About two months ago I went to the dentist for what I hoped would be a cleaning, but suspected would end up an appointment to come back for gum work. Unfortunately it was the later.
The dentist took a few x-rays, poked around my mouth for two minutes and announced he would need to get insurance approval to do some deep cleaning on my gums and repair some bondings. Pregnancy, he said, did a number on my gums and I really need to get them in shape before things get out of hand (confession: this is only my second postpartum dental appointment).
He sent me out with a prescription for some god-awful mouthwash and the promise to call me after the approval came in. FIVE WEEKS LATER I finally got a call. By this point I was starting to think he was scamming me.
“I bet he charged the insurance for that ‘consultation’ and then took his sweet time getting back with me,'” I said to the Professor. “He just wrote the prescription for this nasty mouthwash to make it FEEL like we did something during the first appointment. I am not going to use it. He will never know.”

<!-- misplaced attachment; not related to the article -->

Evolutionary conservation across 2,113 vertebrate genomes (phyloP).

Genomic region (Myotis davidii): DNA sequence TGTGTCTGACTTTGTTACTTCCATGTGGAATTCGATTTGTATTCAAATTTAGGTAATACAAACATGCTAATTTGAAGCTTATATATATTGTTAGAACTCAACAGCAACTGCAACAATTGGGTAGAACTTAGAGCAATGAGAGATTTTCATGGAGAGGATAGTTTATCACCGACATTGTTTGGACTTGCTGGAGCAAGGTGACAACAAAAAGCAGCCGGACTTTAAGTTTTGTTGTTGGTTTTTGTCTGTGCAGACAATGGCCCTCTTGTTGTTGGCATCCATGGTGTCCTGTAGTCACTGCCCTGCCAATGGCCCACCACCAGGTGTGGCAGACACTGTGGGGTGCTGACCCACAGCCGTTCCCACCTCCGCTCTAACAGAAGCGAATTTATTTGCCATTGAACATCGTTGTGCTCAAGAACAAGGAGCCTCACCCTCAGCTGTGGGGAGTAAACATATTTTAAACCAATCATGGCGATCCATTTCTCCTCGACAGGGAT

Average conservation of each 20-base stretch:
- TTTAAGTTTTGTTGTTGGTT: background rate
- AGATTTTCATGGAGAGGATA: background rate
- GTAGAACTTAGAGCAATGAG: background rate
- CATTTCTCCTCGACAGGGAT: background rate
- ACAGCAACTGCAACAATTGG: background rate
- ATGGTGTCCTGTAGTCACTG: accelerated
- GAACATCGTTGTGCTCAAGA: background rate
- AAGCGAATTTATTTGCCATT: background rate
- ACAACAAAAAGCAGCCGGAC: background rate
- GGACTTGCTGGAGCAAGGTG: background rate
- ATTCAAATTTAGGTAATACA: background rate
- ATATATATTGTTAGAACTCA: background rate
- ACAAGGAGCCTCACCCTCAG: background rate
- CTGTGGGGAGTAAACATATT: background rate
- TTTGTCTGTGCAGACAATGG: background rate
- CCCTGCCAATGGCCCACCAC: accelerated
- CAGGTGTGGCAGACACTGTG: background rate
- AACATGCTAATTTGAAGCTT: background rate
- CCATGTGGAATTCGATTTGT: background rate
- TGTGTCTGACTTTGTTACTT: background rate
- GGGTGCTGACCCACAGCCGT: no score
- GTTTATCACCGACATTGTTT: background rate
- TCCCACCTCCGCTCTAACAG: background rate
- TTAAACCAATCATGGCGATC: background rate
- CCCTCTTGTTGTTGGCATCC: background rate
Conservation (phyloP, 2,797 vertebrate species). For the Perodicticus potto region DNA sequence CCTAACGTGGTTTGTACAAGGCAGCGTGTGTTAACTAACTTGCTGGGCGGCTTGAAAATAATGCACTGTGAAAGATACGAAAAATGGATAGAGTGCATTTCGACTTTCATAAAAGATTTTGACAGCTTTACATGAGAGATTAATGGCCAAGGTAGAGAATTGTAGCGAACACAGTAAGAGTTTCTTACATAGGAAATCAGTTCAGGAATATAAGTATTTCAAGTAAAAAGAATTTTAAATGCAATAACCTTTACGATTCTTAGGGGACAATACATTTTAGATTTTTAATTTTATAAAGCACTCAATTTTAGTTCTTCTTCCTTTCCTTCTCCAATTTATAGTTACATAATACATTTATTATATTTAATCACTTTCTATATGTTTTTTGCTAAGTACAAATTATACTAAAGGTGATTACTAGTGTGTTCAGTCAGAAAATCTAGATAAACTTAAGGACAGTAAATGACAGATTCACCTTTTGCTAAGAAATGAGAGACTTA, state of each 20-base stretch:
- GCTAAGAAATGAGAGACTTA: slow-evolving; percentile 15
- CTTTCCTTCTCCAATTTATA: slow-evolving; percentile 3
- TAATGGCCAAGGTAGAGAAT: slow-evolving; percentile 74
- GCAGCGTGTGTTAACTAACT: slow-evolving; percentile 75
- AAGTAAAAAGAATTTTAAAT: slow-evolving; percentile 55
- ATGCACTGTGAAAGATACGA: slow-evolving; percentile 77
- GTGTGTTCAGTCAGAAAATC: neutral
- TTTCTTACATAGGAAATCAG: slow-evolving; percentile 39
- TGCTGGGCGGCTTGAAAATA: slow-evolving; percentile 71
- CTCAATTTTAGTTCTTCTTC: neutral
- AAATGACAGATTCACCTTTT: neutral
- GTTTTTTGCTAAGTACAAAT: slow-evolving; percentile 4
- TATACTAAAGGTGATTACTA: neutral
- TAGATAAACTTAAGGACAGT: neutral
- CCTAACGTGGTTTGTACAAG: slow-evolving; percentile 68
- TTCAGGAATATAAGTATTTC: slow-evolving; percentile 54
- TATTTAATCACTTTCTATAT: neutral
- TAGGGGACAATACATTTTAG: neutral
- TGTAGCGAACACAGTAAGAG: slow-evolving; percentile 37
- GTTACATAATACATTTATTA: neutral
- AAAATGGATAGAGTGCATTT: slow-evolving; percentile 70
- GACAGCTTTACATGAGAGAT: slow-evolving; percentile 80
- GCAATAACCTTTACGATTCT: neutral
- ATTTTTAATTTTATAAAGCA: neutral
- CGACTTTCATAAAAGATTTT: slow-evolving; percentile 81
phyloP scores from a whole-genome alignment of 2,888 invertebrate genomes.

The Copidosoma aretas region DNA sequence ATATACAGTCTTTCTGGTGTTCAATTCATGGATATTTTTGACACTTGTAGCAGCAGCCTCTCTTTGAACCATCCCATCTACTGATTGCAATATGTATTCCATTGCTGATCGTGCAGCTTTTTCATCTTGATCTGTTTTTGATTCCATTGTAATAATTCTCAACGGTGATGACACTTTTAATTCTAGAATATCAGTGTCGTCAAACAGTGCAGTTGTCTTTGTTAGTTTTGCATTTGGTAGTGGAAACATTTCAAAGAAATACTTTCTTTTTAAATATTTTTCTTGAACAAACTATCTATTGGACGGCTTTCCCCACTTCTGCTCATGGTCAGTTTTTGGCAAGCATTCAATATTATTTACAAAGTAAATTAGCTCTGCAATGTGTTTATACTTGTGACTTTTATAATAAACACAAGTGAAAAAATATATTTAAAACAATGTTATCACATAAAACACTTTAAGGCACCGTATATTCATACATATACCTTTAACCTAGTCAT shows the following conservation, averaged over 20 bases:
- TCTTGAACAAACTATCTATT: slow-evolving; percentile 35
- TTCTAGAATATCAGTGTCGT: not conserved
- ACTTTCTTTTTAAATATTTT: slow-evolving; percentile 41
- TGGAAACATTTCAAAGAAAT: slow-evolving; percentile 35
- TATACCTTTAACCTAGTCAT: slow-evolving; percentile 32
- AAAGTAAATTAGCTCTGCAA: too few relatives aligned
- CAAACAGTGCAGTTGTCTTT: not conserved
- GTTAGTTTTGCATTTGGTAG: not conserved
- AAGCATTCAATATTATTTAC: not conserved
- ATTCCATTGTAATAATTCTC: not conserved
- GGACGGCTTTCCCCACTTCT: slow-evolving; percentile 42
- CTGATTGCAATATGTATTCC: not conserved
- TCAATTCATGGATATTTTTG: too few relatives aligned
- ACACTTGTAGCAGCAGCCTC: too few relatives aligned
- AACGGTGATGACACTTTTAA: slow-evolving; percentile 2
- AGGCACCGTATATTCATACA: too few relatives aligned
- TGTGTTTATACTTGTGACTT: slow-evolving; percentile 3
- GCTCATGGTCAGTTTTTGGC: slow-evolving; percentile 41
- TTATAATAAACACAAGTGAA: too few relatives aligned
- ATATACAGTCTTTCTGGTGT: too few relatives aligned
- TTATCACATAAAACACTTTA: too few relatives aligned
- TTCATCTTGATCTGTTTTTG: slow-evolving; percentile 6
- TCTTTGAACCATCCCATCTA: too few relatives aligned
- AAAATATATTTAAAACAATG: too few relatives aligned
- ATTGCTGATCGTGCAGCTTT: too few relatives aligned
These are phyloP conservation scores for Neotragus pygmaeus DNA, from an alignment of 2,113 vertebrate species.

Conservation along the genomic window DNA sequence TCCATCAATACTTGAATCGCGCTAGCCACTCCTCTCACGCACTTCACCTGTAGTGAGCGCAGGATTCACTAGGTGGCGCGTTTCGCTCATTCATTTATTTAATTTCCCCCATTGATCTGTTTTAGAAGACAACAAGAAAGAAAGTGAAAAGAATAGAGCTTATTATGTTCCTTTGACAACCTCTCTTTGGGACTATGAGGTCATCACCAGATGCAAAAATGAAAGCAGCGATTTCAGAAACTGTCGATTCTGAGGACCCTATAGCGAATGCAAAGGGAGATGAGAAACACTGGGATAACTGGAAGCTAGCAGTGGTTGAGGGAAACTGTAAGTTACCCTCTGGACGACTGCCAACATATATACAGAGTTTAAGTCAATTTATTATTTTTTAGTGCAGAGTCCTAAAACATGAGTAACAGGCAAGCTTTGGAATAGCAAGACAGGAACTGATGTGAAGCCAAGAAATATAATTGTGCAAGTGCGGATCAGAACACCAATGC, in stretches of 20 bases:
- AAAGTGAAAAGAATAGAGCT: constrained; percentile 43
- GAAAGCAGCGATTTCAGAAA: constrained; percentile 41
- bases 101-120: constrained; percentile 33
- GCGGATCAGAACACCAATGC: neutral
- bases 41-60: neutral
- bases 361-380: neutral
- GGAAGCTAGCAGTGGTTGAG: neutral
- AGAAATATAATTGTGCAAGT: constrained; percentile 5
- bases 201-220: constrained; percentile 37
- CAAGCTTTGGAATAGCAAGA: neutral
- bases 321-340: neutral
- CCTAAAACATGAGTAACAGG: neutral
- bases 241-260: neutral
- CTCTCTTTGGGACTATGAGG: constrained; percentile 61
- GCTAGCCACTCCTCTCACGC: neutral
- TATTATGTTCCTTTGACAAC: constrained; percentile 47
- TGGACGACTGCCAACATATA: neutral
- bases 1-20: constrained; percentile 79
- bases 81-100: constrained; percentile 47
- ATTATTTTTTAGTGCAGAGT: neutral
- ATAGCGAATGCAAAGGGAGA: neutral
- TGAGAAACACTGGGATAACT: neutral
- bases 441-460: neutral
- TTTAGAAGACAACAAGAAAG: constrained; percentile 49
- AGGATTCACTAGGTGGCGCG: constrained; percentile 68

I put the gross mouth wash under the sink and went about my life.
The morning of my appointment rolled around and I prepared by showering, doing my hair (because you know, you totally should spend time fluffing your hair just to go lay on it for an hour and squish it all down), brushing AND flossing.
“I’ll show him,” I thought. “I bet this one-time flossing will be enough to mitigate all the gum problems from my now distant pregnancy!”
When I got to the dentist he was super apologetic about the long wait on approvals. He explained that Cig.na Dental is notoriously slow at approvals and that his other patients often called and pestered every few days to check on them. He appreciated my patience. Oops.
Then he settled in with his tray of
torture devices and started to work on my lower teeth. The suction sucked, the spray sprayed, the evil scrappy device scraped. And scraped. And scraped. And scraped. After a few minutes he set down the scrapper and asked,” Did you use your mouth wash?”
I stared at him, open-mouthed (because it was full of pain and embarrassment) and stammered, “Um, no…. Well, I mean, I used it for about a day. It tastes really horrible.”
“I thought so. You really need to use it. There is a reason I prescribed it. We are going to have to rebook this appointment so you use the mouthwash for a week beforehand.”
I was scolded by my dentist.
At the ripe-old age of 34.
And sent home to basically think about my actions.
So let this be warning to all you formerly prego ladies who might also have long-term gum complications. That nasty mouthwash? It actually does something. And the dentist will know if you don’t use it!